Actually, to be fair, it was no better or worse than most of what social media brings us on any given day. By which I mean, Good Lord! Do you folks ever look at this stuff? Our (more or less) noble experiment in democracy, in making freedom of individual thought and belief and expression the presumptive basis for finding commonality in larger purposes — has it actually come to this?
But this column is not about social media — neither its pernicious role in devaluing what little remains of American culture nor the many constructive and beneficial ways in which it is used, both routinely and in times of community emergency or need. Instead, let me hone in on the specific influence of social media on what previously had been an experience, now all too brief, of the ecstatic. In the vernacular, it got me to thinking.
Without making any value judgment, I hope we can agree that in the digital world, middle ground is hard to find. Democrat or Republican? Liberal or Conservative? Alabama or Auburn? Where do I stand on abortion rights? Gun control? National defense and global affairs? Government programs for the poor? Obama? Religion? Obama and religion? Have I picked a side?
That’s the gist of what I encountered in less than five minutes of sitting at my laptop, scrolling and tapping my way into the chasm where middle ground used to be. That’s where, not so long ago, most people in this country viewed themselves, economically, socially and politically. Now, at least as the preponderance of voices on social media would have it — and much of traditional media as well — it’s becoming increasingly compulsory that we choose a side.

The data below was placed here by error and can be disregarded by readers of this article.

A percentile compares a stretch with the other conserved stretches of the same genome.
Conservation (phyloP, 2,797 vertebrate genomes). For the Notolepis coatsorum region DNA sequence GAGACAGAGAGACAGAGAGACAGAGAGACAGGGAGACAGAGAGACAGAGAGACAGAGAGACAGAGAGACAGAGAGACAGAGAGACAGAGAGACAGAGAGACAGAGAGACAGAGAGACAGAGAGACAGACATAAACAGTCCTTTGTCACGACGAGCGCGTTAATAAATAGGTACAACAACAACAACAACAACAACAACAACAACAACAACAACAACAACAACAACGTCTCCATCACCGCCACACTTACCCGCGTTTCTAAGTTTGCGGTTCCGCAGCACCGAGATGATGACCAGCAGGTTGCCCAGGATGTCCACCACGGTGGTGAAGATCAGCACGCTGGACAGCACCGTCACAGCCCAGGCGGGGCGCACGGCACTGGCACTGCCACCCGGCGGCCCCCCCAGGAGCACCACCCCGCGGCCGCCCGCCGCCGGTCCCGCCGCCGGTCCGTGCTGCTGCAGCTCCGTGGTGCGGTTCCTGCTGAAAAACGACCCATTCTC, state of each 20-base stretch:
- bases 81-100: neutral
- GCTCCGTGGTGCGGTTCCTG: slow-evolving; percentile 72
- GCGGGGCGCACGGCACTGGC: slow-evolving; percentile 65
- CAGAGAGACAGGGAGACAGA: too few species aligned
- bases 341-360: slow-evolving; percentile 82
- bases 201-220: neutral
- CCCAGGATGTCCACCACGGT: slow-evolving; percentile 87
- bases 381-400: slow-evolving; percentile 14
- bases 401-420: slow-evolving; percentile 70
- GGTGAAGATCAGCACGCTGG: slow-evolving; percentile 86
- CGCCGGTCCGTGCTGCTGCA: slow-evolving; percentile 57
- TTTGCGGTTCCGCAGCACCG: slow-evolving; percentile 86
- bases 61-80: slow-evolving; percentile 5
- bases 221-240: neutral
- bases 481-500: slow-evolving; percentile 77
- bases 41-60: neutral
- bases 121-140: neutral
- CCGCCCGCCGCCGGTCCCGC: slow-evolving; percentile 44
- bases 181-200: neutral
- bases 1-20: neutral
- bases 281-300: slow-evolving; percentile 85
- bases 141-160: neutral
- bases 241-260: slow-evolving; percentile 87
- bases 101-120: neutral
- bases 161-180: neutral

As all of this relates to us in Birmingham, it occurred to me that part of our problem — more correctly, the compendium of persistent problems we carry like an albatross — is that Birmingham has never found its middle ground. There has not been a prominent point around which citizens from throughout the city and region can rally, no vantage from which to view a shared future.
What Birmingham has opted for instead, at every critical point in its history, is neutral ground. Here, open hostilities are rare, the trade-off for that being that nothing is done to alleviate the prejudices, the inequities and injustices, the corruption that created the air of hostility to begin with, and that continues to perpetuate it today. In the allocation of public resources, it’s about who gets how much.
Do I believe that can be changed, even at this late date? Yes, I do.
Do I believe that it will change, now, soon or ever? Let’s just say the jury’s out on that one — and add that we’d be well advised in the meantime to focus on the opportunities of this moment, to find and form our ranks on that elusive middle ground. That’s our only chance, really — to define and pursue common goals, to ask hard questions and be prepared to deal with the answers, to make Birmingham work for the benefit of all of its citizens. To understand that overcoming our divisions is the ultimate expression of progress.
And while we’re working on that, let’s all take time to enjoy this fine weather we’re having.